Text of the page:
Between drawing triangle groups, call glUniform a few times to adjust different parameters within the "master shader", such as specularity, diffuse color, and geometry opacity. In both cases, I still have to call glBindTexture between drawing triangle groups in order to bind the diffuse texture used by the material, so there doesn't seem to be a way around having the CPU do *something* during the rendering process instead of letting the GPU do everything all at once.
      The second option here seems less cluttered, however. There are less shaders to keep up with while one "master shader" handles it all. I don't have to duplicate any code or compile multiple shaders. Arguably, I could always have the shader program for each material be embedded in the material itself, and be auto-generated upon loading the material from the .mtl file. But this still leads to constantly calling glUseProgram, much more than is probably necessary in order to properly render the .obj. There seem to be a number of differing opinions on if it's okay to use hundreds of shaders or if it's best to just use tens of shaders.
      So, ultimately, what is the "right" way to do this? Does using a "master shader" (or a few variants of one) bog down the system compared to using hundreds of shader programs each dedicated to their own corresponding materials? Keeping in mind that the "master shaders" would have to track these additional uniforms and potentially have numerous branches of ifs, it may be possible that the ifs will lead to additional and unnecessary processing. But would that more expensive than constantly calling glUseProgram to switch shaders, or storing the shaders to begin with?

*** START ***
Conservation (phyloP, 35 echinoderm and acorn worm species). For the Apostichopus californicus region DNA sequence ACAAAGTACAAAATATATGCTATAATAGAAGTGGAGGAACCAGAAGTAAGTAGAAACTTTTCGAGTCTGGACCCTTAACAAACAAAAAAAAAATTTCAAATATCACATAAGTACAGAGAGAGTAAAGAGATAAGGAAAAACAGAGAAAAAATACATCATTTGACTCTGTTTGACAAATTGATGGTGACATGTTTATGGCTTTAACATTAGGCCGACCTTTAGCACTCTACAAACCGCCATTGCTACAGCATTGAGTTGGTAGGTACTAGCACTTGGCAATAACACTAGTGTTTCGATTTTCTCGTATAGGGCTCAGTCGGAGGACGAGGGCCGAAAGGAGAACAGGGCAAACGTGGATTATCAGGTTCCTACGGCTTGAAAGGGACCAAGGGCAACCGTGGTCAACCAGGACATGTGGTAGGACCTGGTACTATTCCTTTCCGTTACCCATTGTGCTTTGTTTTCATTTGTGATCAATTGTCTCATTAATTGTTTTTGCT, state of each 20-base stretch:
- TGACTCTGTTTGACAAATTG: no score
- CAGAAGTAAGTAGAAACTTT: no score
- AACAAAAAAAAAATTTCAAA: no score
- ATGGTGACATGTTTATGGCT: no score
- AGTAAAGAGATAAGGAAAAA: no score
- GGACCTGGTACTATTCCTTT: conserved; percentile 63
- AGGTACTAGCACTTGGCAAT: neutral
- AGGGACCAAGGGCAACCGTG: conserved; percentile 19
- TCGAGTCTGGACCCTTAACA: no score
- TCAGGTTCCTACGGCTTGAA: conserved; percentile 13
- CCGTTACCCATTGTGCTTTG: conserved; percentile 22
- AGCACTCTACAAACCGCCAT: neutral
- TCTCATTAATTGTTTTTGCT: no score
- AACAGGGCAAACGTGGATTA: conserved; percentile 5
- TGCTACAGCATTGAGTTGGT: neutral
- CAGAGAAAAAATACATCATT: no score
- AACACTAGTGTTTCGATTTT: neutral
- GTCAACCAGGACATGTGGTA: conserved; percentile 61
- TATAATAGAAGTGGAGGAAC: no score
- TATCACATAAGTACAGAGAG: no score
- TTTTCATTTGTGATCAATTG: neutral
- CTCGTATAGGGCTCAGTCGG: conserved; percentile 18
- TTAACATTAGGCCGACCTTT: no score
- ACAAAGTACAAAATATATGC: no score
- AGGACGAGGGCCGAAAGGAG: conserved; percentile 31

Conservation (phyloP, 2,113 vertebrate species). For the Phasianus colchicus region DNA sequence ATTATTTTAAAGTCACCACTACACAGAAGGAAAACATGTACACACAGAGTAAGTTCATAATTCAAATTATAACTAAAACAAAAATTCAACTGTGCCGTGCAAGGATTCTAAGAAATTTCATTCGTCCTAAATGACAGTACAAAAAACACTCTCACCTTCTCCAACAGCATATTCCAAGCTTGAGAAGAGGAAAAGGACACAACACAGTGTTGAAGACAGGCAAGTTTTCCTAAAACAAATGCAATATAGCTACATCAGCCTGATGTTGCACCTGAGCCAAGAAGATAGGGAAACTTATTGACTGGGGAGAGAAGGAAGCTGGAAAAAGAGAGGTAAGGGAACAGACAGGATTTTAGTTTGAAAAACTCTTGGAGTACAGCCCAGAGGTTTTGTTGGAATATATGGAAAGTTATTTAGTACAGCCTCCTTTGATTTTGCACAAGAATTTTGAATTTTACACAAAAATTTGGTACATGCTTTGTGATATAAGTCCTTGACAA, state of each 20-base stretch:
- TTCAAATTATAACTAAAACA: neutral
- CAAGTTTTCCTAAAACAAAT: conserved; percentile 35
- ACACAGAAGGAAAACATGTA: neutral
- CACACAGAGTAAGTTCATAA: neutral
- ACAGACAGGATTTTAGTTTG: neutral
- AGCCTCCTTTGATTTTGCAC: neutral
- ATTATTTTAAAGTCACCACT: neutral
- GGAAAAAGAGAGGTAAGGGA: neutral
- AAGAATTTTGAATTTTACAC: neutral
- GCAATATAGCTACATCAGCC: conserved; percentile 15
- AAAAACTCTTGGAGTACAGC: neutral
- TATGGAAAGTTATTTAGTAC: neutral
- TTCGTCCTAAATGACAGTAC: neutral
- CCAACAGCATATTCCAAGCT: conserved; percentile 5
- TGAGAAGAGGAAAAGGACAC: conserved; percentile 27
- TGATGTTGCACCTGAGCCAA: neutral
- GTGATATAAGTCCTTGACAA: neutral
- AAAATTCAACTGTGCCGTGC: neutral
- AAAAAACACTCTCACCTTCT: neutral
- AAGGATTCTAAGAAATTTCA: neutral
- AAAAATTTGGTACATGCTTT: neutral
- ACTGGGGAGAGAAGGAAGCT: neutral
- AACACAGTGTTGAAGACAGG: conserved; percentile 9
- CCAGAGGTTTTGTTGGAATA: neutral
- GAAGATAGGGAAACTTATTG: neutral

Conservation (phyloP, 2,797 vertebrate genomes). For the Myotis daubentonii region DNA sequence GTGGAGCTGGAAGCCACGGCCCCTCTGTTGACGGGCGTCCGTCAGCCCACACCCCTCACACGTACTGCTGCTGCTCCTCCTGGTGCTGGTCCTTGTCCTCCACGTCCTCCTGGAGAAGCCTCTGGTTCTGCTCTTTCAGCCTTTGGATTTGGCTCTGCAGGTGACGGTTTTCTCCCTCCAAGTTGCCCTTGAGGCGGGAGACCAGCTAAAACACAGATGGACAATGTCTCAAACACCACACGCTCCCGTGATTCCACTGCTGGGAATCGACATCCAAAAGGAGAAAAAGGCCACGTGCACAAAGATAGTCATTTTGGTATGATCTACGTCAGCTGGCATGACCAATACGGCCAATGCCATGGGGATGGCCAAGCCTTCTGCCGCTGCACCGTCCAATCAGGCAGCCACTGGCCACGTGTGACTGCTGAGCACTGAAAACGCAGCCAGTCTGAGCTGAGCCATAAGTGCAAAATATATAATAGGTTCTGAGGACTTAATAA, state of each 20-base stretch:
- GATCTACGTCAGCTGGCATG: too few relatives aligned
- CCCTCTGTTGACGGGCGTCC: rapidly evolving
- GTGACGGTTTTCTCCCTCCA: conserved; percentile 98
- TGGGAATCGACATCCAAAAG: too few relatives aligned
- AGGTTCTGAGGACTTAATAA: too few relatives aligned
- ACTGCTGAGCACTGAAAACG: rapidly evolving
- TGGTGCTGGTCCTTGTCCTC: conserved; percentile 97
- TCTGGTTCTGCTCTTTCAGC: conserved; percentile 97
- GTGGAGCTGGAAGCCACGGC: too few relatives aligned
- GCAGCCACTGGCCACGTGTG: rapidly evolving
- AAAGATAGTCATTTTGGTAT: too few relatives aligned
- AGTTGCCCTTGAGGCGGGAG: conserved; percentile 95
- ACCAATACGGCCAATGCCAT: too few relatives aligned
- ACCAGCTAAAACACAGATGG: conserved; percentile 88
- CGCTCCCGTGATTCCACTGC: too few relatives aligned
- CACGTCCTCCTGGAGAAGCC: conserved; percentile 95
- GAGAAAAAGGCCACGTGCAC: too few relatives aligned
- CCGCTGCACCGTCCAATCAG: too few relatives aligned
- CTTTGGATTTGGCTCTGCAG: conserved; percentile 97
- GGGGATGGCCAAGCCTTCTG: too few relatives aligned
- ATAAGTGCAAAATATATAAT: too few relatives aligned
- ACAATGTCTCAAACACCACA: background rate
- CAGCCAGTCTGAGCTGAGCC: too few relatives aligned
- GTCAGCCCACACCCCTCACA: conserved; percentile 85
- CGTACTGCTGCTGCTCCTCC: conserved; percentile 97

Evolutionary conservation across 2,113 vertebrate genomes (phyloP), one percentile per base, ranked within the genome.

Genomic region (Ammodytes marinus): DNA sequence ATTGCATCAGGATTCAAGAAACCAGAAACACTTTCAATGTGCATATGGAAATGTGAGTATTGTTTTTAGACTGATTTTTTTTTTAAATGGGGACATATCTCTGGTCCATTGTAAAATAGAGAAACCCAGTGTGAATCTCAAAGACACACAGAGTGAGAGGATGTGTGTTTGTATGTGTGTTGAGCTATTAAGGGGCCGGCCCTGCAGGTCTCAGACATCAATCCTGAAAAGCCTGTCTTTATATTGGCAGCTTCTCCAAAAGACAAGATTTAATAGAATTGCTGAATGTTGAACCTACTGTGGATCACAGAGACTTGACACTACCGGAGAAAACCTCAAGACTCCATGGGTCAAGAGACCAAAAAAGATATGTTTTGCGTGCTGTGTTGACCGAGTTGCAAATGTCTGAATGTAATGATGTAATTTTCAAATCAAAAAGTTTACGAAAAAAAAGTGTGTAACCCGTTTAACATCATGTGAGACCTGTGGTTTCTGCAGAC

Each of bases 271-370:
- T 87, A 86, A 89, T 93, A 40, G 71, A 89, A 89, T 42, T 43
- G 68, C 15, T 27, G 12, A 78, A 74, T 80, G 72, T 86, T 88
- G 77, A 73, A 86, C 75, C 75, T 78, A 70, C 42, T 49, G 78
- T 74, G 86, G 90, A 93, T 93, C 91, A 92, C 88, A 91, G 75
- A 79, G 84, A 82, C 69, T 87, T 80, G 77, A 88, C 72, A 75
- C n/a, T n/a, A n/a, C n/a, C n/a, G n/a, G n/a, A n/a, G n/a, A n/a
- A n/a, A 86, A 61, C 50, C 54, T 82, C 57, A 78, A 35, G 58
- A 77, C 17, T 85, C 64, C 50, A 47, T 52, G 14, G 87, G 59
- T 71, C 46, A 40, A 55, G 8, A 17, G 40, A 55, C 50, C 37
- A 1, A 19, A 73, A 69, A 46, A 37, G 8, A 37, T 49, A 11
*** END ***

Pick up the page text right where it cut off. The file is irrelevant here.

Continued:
With all these angles to consider, it's difficult to come to a conclusion. Both possible methods work, and both seem rather convenient for their own reasons, but which is the most performant? Please help this beginner/dummy understand. Thank you!
    • By JJCDeveloper
      I want to make professional java 3d game with server program and database,packet handling for multiplayer and client-server communicating,maps rendering,models,and stuffs Which aspect of java can I learn and where can I learn java Lwjgl OpenGL rendering Like minecraft and world of tanks
    • By AyeRonTarpas
      A friend of mine and I are making a 2D game engine as a learning experience and to hopefully build upon the experience in the long run.

      -What I'm using:
          C++;. Since im learning this language while in college and its one of the popular language to make games with why not.     Visual Studios; Im using a windows so yea.     SDL or GLFW; was thinking about SDL since i do some research on it where it is catching my interest but i hear SDL is a huge package compared to GLFW, so i may do GLFW to start with as learning since i may get overwhelmed with SDL.  
      -Questions
      Knowing what we want in the engine what should our main focus be in terms of learning. File managements, with headers, functions ect. How can i properly manage files with out confusing myself and my friend when sharing code. Alternative to Visual studios: My friend has a mac and cant properly use Vis studios, is there another alternative to it?  
    • By ferreiradaselva
      Both functions are available since 3.0, and I'm currently using `glMapBuffer()`, which works fine.
      But, I was wondering if anyone has experienced advantage in using `glMapBufferRange()`, which allows to specify the range of the mapped buffer. Could this be only a safety measure or does it improve performance?
      Note: I'm not asking about glBufferSubData()/glBufferData. Those two are irrelevant in this case.
    • By xhcao
      Before using void glBindImageTexture(    GLuint unit, GLuint texture, GLint level, GLboolean layered, GLint layer, GLenum access, GLenum format), does need to make sure that texture is completeness. 
  • Popular Now